• Joel and Scott put on their amateur language designer hats and have a spirited discussion of type inference and Fog Creek’s in-house DSL, Wasabi.
  • Scott covers some of the highlights of new and shiny features coming in the Visual Studio 2010 IDE, the C# 4.0 language, and the ASP.NET MVC 2.0 web framework.

Our favorite questions this week:

If you’d like to submit a question to be answered in our next episode, record an audio file (90 seconds or less) and mail it to podcast@stackoverflow.com. You can record a question using nothing but a telephone and a web browser. We also have a dedicated phone number you can call to leave audio questions at 646-826-3879.

The transcript wiki for this episode is available for public editing.

Podcast #70

10-14-09 by Jeff Atwood. 29 comments

In this episode of the podcast, Joel and Jeff discuss DevDays, the diversity of Stack Exchange sites, the debut of CVs and careers on Stack Overflow, and the viability of WiFi at tech conferences.

  • Stack Exchange is now officially in public beta! There are a huge number of sites running on the Stack Overflow engine. Far more than I expected at this early stage, anyway.
  • The Stack Exchange sites are pushing the boundaries of the specific audience (that is, programmers) we designed it for. Consider the audience overlap between answers.onstartups.com, epicadvice.com, and moms4mom.com. I was getting usability reports from my wife on that last one, which was quite surreal. Also surreal: that Jon Skeet is a top user on one of the above. You’ll never guess which one!
  • Do some of the Stack Exchange sites compete with Stack Overflow? Such as ask.sqlteam.com and snippetgood.com? Not necessarily; if you’re particularly enthusiastic about some niche, you’ll get more questions and tighter focus of community by going to site dedicated to that topic. 
  • Joel feels that Stack Exchange works so well as a support forum that he’s shutting down all the other online FogBugz web support tools in favor of fogbugz.stackexchange.com.
  • What’s the minimum number of knowledgable, invested users you need to have a functional online Q&A community? Joel says one (!). I think it’s more on the order of a few dozen. The software part is easy, the real hurdle is this: can you rustle together a core community of a few dozen enthusiastic, knowledgable folks?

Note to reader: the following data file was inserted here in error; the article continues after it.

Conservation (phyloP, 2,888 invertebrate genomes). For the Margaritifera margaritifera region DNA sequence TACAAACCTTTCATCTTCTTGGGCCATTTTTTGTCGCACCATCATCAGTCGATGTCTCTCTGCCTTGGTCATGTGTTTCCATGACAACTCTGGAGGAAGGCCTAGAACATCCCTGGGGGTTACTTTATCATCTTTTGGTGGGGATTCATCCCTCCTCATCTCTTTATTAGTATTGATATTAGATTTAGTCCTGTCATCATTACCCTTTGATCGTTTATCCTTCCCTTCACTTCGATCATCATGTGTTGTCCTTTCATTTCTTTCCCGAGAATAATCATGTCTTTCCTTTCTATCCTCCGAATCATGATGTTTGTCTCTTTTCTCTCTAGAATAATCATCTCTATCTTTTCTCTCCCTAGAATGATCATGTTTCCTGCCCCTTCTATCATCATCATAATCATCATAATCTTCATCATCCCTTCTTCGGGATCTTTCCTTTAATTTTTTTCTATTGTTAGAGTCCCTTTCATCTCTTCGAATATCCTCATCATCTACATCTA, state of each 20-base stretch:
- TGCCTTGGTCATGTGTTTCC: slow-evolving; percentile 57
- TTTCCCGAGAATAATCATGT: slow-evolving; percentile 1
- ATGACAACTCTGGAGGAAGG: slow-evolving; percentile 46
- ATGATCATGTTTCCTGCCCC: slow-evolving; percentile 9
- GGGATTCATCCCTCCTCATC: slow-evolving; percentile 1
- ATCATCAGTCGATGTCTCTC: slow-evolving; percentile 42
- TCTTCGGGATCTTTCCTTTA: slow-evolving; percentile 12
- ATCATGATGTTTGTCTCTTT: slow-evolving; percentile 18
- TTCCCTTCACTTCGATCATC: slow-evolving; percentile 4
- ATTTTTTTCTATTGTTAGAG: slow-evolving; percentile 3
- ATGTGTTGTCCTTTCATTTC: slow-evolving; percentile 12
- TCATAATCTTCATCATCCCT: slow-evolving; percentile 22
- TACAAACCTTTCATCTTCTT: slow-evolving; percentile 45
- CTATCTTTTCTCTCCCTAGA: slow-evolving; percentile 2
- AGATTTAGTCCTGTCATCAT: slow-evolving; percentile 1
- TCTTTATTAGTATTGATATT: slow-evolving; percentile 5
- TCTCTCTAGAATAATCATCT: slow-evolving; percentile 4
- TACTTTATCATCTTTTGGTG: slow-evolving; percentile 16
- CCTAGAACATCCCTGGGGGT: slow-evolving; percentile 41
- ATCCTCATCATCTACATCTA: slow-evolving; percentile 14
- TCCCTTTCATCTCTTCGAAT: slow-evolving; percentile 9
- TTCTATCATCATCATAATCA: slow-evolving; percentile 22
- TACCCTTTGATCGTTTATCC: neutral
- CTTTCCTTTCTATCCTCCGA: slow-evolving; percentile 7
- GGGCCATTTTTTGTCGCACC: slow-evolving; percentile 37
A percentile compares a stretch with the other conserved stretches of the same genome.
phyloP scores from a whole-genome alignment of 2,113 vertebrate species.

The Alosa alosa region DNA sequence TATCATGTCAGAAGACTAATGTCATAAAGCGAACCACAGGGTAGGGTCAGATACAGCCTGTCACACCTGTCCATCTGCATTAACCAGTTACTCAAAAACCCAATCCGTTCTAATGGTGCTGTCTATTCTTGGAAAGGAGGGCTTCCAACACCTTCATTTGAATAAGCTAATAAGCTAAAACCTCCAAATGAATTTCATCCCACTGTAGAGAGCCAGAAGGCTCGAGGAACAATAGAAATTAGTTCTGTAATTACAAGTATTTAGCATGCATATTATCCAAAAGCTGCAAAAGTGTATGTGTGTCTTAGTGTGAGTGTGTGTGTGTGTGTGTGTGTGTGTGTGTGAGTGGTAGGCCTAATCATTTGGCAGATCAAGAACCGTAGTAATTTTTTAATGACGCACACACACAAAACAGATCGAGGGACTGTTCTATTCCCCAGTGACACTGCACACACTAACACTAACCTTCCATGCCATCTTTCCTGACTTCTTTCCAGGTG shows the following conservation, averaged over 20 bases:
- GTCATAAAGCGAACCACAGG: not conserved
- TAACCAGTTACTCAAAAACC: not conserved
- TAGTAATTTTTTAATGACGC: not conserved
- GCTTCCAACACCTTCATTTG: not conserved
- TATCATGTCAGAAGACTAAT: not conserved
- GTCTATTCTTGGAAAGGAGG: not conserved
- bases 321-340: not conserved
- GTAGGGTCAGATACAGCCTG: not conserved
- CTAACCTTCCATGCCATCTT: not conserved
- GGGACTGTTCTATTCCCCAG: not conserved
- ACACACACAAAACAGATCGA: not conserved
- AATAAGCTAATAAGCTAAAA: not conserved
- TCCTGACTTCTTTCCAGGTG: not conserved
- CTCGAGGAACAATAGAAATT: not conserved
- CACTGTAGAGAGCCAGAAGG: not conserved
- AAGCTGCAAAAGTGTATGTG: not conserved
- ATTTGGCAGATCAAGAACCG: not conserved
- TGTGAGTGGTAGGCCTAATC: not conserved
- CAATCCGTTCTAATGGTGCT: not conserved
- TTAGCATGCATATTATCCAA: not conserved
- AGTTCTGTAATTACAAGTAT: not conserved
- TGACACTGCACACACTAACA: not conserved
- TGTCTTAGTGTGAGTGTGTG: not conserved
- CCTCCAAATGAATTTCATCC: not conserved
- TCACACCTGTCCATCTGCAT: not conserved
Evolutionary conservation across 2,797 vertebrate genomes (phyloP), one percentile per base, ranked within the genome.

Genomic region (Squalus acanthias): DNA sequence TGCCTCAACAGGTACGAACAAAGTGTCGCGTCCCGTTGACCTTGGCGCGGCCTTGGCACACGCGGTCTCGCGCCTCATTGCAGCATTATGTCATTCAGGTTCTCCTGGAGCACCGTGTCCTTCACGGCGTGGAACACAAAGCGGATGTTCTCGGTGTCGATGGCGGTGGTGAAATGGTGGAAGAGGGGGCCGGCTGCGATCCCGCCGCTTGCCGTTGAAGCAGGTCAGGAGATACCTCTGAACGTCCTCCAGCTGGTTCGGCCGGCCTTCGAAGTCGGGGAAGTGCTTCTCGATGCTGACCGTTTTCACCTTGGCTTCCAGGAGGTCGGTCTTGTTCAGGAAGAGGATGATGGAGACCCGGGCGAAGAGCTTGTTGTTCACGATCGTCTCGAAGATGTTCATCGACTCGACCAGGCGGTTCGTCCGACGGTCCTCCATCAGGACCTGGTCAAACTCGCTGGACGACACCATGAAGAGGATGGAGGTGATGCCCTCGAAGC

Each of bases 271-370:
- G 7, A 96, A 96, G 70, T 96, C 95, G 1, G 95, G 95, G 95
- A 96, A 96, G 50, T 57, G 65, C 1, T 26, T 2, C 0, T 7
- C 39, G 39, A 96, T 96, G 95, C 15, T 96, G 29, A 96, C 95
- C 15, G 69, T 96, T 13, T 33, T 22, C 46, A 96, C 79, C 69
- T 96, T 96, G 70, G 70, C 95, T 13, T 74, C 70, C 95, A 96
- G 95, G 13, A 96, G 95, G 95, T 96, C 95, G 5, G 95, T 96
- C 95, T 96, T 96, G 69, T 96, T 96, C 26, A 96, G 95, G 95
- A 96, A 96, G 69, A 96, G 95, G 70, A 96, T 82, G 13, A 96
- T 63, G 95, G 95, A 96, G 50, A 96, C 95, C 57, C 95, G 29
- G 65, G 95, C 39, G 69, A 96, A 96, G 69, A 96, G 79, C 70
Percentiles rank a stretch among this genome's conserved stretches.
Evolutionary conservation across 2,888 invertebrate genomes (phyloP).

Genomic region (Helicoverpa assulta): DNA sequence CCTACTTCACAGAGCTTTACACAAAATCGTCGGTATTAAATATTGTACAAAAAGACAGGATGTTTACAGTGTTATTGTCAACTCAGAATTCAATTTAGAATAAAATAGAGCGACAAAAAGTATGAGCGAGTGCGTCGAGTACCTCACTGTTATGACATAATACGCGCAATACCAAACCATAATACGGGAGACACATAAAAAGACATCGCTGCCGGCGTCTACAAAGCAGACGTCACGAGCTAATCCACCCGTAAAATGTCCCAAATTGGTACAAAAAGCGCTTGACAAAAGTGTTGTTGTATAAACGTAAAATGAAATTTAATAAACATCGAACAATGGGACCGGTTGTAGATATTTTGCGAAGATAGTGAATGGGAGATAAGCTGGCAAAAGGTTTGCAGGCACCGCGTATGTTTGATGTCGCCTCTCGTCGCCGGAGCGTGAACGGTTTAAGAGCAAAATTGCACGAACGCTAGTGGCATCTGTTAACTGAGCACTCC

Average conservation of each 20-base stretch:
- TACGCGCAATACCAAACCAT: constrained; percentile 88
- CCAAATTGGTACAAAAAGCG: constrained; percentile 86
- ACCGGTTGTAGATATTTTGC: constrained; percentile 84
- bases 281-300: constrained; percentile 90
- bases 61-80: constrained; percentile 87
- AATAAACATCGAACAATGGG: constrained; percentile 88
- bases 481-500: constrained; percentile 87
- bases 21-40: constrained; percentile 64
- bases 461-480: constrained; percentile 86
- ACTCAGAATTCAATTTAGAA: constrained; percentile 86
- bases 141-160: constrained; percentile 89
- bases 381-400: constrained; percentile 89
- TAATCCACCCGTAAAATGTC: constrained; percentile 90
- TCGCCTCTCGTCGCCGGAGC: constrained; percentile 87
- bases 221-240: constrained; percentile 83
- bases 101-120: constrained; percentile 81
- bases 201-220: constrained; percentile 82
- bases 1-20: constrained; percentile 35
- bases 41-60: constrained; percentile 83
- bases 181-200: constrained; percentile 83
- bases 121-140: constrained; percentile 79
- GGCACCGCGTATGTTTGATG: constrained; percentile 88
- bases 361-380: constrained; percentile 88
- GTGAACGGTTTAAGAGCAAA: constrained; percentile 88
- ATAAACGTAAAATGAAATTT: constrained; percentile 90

• An extended discussion of our new careers section of Stack Overflow, which we launched last week. Joel sort of wrote the book on this topic, with Smart and Gets Things Done: Joel Spolsky’s Concise Guide to Finding the Best Technical Talent. Our careers approach grows out of Joel (and my) dissatisfaction with the current status quo. It sucks, and we’d like to build something better.
  • This is the philosophy behind careers.stackoverflow.com : smart companies should be pursuing good programmers, and not the other way around. We also want to cut out the cheesy for-pay contingency recruiters (or any other middlemen, for that matter) from the mix, and directly connect passionate programmers with companies that understand the value of programmers who hit the high notes.
  • This is Fog Creek’s guarantee for every service they charge money for: “The Fog Creek Promise: If you’re not satisfied, for any reason, within 90 days you get a full refund, period, no questions asked. We don’t want your money if you’re not amazingly happy.” Stack Overflow has adopted this promise as well. Why don’t all companies do this? Why would you want to keep an unsatisified customer’s money — it generates ill will far out of proportion to the tiny amount of money involved.
  • As a part of careers, we’re planning to roll out free, public CVs with user-selectable “vanity” URLs in a week or two. In retrospect, we should have done this from day one, as it compliments the public record of your Q&A on Stack Overflow. As Joel notes, the best way to control your online presence is to fill it yourself with all the cool stuff you’ve been doing! Don’t let others tell the story of you when you can tell it yourself.

Our favorite question this week is from Server Fault:

If you’d like to submit a question to be answered in our next episode, record an audio file (90 seconds or less) and mail it to podcast@stackoverflow.com. You can record a question using nothing but a telephone and a web browser. We also have a dedicated phone number you can call to leave audio questions at 646-826-3879.

The transcript wiki for this episode is available for public editing.